BANGKOK, Oct 5 (Reuters) For years, Western campaigners against Myanmar's ruling generals have struggled to rise above the B-list of world causes.
They looked on as Darfur, climate change and HIV/AIDS grabbed more headlines, more cash, lured marquee celebrity activists and caught the ear of world leaders. That all changed last week.
As images of the bloody crackdown against anti-junta protesters fuelled global outrage, British Prime Minister Gordon Brown called a London-based activist group to offer his help.
''So far this year, the British Foreign Office hadn't even bothered to reply to our letters; now the Prime Minister is on the phone to us,'' said Mark Farmaner, spokesman for the Burma Campaign UK.
''The impact for us has been incredible.'' In the first days of the crackdown, in which diplomats believe many more than junta's admitted 10 people were killed, Farmaner's group received up to 600 phone calls a day from journalists, crashing its voice mail system.
''Our printer broke. Laptop died. Even the camp bed I had in the office fell apart,'' he said.
Their Web site, www.burmacampaign.org.uk, has had more hits in the past week than over an entire year. An on-line appeal for donations netted 20,000 dollar in the first week, equal to six months' normal donations.
''Up until now we had been having a difficult year financially, with donations lower than usual,'' Farmaner said.
International sympathy for the Myanmar protesters -- the junta admits more than 1,400 are still detained -- has energised a street campaign that never gained traction despite the iconic image of detained opposition leader Aung San Suu Kyi, often described as Asia's Nelson Mandela.
In some Western and Asian capitals, thousands have marched to the embassies of Myanmar and China, seen as a key backer of the regime and its defender in the UN Security Council, where only handfuls of diehard demonstrators had gone before.
''People are really angry at China and unless they change their stance now, I believe there may be a real Olympic boycott,'' said Jeremy Woodrum of the U.S. Campaign for Burma, which organised protests at China's embassy in Washington last week.
Activists hope to crank up the pressure on Saturday with a ''Global Day of Action'' involving marches and rallies in 41 cities across Asia, Europe and North America.
The Internet is playing an even bigger role in rallying opposition. Some 300,000 people have joined the ''Support the monks protest in Burma'' campaign on the social networking Facebook site since it was launched on September 19.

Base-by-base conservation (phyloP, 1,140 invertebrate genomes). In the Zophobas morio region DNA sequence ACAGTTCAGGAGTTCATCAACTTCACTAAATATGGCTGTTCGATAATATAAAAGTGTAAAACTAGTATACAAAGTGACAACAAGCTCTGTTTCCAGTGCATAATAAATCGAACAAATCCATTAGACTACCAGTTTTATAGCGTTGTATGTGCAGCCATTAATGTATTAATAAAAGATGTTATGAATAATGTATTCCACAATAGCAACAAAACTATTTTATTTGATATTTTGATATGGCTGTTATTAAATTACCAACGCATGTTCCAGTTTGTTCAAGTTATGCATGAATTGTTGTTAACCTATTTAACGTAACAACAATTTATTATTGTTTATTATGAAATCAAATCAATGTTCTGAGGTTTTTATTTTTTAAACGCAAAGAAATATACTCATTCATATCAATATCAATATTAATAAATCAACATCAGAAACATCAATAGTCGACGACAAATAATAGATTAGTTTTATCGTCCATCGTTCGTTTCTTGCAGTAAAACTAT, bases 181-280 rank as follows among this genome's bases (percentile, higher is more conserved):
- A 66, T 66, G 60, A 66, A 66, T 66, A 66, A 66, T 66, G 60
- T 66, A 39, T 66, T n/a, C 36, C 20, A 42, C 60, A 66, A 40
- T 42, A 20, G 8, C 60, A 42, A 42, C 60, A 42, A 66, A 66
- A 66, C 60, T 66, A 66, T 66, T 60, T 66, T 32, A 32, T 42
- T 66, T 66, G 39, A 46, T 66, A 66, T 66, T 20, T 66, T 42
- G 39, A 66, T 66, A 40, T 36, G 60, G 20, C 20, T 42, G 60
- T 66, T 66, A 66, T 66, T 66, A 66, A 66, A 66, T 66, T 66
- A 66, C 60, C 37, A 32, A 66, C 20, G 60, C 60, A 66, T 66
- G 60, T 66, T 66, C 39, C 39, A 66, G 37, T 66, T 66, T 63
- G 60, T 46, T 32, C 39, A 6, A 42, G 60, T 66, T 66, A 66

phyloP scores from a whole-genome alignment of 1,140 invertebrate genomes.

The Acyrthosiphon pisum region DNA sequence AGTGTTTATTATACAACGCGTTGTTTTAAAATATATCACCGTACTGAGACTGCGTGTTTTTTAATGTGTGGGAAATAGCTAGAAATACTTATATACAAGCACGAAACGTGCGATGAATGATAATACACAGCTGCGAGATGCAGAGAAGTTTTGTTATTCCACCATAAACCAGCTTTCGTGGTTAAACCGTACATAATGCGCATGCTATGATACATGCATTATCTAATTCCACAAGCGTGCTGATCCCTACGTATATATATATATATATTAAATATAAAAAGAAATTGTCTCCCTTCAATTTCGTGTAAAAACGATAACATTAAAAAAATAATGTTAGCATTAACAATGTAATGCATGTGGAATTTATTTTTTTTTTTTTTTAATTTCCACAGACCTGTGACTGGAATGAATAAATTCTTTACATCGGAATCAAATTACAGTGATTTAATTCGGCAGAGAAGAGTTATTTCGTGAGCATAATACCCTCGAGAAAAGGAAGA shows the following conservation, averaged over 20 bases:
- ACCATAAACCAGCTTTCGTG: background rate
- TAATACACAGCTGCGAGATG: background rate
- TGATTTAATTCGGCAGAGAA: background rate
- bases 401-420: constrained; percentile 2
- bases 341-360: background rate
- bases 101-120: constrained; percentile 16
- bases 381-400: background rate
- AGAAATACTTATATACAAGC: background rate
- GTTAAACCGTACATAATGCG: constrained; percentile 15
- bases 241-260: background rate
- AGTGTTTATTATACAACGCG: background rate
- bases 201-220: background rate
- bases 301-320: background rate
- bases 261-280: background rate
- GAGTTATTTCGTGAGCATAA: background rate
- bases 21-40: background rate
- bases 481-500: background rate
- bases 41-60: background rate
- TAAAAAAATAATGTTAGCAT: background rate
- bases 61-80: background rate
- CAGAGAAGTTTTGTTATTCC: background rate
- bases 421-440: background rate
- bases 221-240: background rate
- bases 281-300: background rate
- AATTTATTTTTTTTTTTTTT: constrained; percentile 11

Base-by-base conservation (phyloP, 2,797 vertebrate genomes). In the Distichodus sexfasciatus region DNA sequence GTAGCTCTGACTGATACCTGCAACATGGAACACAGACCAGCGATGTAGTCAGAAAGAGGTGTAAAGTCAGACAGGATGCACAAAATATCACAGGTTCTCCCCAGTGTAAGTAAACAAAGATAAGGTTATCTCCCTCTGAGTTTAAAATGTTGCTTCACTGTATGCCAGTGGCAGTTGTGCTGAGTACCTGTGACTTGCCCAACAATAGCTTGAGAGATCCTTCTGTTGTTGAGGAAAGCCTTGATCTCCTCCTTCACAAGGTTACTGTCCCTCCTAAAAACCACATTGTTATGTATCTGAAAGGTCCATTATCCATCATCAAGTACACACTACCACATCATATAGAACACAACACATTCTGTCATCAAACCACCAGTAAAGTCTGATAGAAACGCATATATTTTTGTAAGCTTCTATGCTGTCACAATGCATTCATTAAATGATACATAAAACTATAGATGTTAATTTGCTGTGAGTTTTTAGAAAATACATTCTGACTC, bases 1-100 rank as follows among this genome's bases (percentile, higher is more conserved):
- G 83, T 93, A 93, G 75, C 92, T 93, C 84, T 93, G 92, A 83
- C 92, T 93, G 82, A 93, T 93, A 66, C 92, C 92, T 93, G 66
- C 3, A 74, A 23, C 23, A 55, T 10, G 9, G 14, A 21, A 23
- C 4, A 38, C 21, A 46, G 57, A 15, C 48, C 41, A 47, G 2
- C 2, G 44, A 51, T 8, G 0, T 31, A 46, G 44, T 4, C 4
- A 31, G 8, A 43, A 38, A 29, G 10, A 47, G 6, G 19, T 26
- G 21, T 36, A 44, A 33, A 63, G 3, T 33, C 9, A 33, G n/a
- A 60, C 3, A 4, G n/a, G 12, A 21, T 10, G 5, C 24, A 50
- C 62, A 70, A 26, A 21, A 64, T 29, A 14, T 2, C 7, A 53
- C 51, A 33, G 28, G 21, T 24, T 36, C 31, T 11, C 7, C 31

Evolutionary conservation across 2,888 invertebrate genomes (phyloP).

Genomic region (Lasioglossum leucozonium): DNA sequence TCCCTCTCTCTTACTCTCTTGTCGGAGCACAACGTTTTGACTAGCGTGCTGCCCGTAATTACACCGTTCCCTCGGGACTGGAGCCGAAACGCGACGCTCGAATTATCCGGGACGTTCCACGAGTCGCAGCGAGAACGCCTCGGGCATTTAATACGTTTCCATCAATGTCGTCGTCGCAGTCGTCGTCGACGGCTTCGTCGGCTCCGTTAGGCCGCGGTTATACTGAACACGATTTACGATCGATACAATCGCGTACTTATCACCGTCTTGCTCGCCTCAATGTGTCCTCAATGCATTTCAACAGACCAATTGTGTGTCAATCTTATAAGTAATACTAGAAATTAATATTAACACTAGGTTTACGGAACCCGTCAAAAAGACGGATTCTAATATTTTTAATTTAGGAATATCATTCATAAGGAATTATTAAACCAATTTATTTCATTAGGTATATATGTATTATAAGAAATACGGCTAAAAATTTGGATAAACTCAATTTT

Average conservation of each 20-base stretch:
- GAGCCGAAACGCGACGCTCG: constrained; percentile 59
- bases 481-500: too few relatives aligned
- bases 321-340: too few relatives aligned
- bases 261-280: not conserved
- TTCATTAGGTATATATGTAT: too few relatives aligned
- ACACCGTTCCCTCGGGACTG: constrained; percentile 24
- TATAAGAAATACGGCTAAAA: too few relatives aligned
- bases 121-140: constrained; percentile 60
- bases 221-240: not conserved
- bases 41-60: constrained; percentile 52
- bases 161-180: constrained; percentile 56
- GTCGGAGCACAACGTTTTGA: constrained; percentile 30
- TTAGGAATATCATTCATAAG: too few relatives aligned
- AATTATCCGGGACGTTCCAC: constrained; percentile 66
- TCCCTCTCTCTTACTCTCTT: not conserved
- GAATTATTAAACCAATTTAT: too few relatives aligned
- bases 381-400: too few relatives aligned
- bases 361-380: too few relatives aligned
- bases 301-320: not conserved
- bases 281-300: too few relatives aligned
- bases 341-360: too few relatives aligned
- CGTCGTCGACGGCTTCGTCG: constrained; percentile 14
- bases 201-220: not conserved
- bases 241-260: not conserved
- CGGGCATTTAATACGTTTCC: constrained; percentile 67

''It is essential that once the world's media turns its attention elsewhere, Gordon Brown and other world leaders remain actively engaged in driving forward international action,'' said Farmaner.
Activists have struggled to lure Hollywood celebrities to the cause as they try to copy a campaign against rights abuses in the Darfur region of Sudan, which has drawn such well-known names as George Clooney and Matt Damon.
But last month, more than 25 celebrities including Jennifer Aniston, Owen Wilson, Anjelica Huston and Dustin Hoffman petitioned UN Secretary-General Ban Ki-moon to push for stronger action against the generals.
Action star Sylvester Stallone's latest ''Rambo'' movie, which pits Vietnam veteran John Rambo against the might of the Myanmar army, is bound to help activists keep up the momentum when it is released in January.
Some analysts doubt the street marches, Internet campaigns and celebrity appeals will have much of an impact.
''They are good people I'm sure, and we all want the same thing out of that society, but that doesn't mean they can get it the way they are going,'' said David Steinberg, a Myanmar expert at Georgetown University.
However, some activists have drawn inspiration from past human rights campaigns, including the struggle against apartheid in South Africa which ended with democratic elections in 1994.
At the height of the Myanmar monks' protests last month, Archbishop and Nobel Peace Prize winner Desmond Tutu said it reminded him of ''the rolling mass action that eventually toppled apartheid''.
The 1976 Soweto uprising, in which hundreds of students were shot by security forces, is often viewed as the beginning of the end of apartheid, even though it would take nearly 30 years.
''These things ebb and flow, but for the next few years we have a huge surge of support that we have to keep mobilising,'' said Debbie Stothard of the Myanmar rights group ALTSEAN.
''The struggle is not yet over. This is one milestone.'' REUTERS SYU SSC1340